Mycobacterium neoaurum Bloodstream Infection Associated with a Totally Implanted Subclavian Port in an Adult with Diabetes and History of Colon Cancer

Joint Authors

Moseley Jr., Jack E.
Thind, Sharanjeet K.

Source

Case Reports in Infectious Diseases

Issue

Vol. 2020, Issue 2020 (31 Dec. 2020), pp.1-5, 5 p.

Publisher

Hindawi Publishing Corporation

Publication Date

2020-12-31

Country of Publication

Egypt

No. of Pages

5

Main Topic

Diseases

Abstract EN

Background.

Mycobacterium neoaurum is a rapidly growing nontuberculosis mycobacterium (NTM) that was first isolated from soil in 1972 and is ubiquitous in soil, water, and dust.

The first reported case of human infection by M.

neoaurum was published in 1988, presenting as a Hickman catheter-related bacteremia in a patient with ovarian cancer.

M.

neoaurum has since been recognized as a source of predominantly opportunistic bloodstream infections in immunocompromised hosts.

We report the case of an adult diabetic male with M.

neoaurum bloodstream infection secondary to an infected venous-access port that had been implanted nearly six years prior for temporary chemotherapy.

Case Presentation.

A 66-year-old male with schizophrenia, type 2 diabetes mellitus, and a history of excision and chemotherapy to treat adenocarcinoma of the colon 6 years prior, presented with fever and behavioral changes.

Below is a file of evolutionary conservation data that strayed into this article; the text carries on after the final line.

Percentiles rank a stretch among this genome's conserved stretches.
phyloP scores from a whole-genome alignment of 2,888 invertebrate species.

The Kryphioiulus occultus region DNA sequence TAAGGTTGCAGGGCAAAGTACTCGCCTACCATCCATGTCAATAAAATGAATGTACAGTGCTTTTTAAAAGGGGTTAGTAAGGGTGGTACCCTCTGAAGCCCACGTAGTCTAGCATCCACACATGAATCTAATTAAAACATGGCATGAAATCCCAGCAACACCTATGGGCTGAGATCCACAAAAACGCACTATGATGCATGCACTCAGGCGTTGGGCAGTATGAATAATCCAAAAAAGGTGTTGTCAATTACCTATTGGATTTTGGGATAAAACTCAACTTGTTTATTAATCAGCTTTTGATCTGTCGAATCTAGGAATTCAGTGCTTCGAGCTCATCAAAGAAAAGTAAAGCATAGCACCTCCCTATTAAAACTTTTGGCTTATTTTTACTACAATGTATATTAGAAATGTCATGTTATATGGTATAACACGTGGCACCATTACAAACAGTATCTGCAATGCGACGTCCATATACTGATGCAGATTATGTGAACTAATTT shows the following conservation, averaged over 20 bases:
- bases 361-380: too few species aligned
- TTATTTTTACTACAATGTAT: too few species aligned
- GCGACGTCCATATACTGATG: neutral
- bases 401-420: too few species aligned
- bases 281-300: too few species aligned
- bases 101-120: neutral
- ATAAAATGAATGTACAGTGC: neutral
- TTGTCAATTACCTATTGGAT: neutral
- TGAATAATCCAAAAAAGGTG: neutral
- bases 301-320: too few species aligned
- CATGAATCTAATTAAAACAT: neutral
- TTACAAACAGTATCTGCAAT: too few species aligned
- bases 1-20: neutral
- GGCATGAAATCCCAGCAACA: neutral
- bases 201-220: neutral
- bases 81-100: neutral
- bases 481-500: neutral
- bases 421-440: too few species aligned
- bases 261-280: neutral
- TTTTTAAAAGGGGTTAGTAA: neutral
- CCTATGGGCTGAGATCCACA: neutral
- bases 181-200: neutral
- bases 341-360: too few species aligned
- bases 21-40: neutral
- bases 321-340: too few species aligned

He was found to have a M.

neoaurum bloodstream infection secondary to his implanted subclavian port.

Multiple preoperative blood cultures, as well as the removed catheter tip culture, were positive for M.

neoaurum.

The patient’s condition improved to near premorbid levels after port removal and 6 weeks of targeted antimicrobial therapy.

Discussion and Conclusions.

Bloodstream infections due to rapidly growing NTM, such as M.

neoaurum, have been infrequently reported; however, improved isolation and identification techniques based on genomic testing are resulting in a more in-depth recognition of these widely scattered environmental microbes in human infections.

Nonetheless, lengthy identification and susceptibility processes remain a diagnostic and treatment barrier.

Patients such as ours who have a history of malignancy and an indwelling foreign body have most often been reported as acquiring M.

neoaurum bacteremia.

Fortunately, device removal and appropriate antimicrobial therapy guided by susceptibility data is often enough to manage these atypical mycobacterial infections.

American Psychological Association (APA)

Moseley Jr., Jack E.& Thind, Sharanjeet K.. 2020. Mycobacterium neoaurum Bloodstream Infection Associated with a Totally Implanted Subclavian Port in an Adult with Diabetes and History of Colon Cancer. Case Reports in Infectious Diseases،Vol. 2020, no. 2020, pp.1-5.
https://search.emarefa.net/detail/BIM-1148309

Modern Language Association (MLA)

Moseley Jr., Jack E.& Thind, Sharanjeet K.. Mycobacterium neoaurum Bloodstream Infection Associated with a Totally Implanted Subclavian Port in an Adult with Diabetes and History of Colon Cancer. Case Reports in Infectious Diseases No. 2020 (2020), pp.1-5.
https://search.emarefa.net/detail/BIM-1148309

American Medical Association (AMA)

Moseley Jr., Jack E.& Thind, Sharanjeet K.. Mycobacterium neoaurum Bloodstream Infection Associated with a Totally Implanted Subclavian Port in an Adult with Diabetes and History of Colon Cancer. Case Reports in Infectious Diseases. 2020. Vol. 2020, no. 2020, pp.1-5.
https://search.emarefa.net/detail/BIM-1148309

Data Type

Journal Articles

Language

English

Notes

Includes bibliographical references

Record ID

BIM-1148309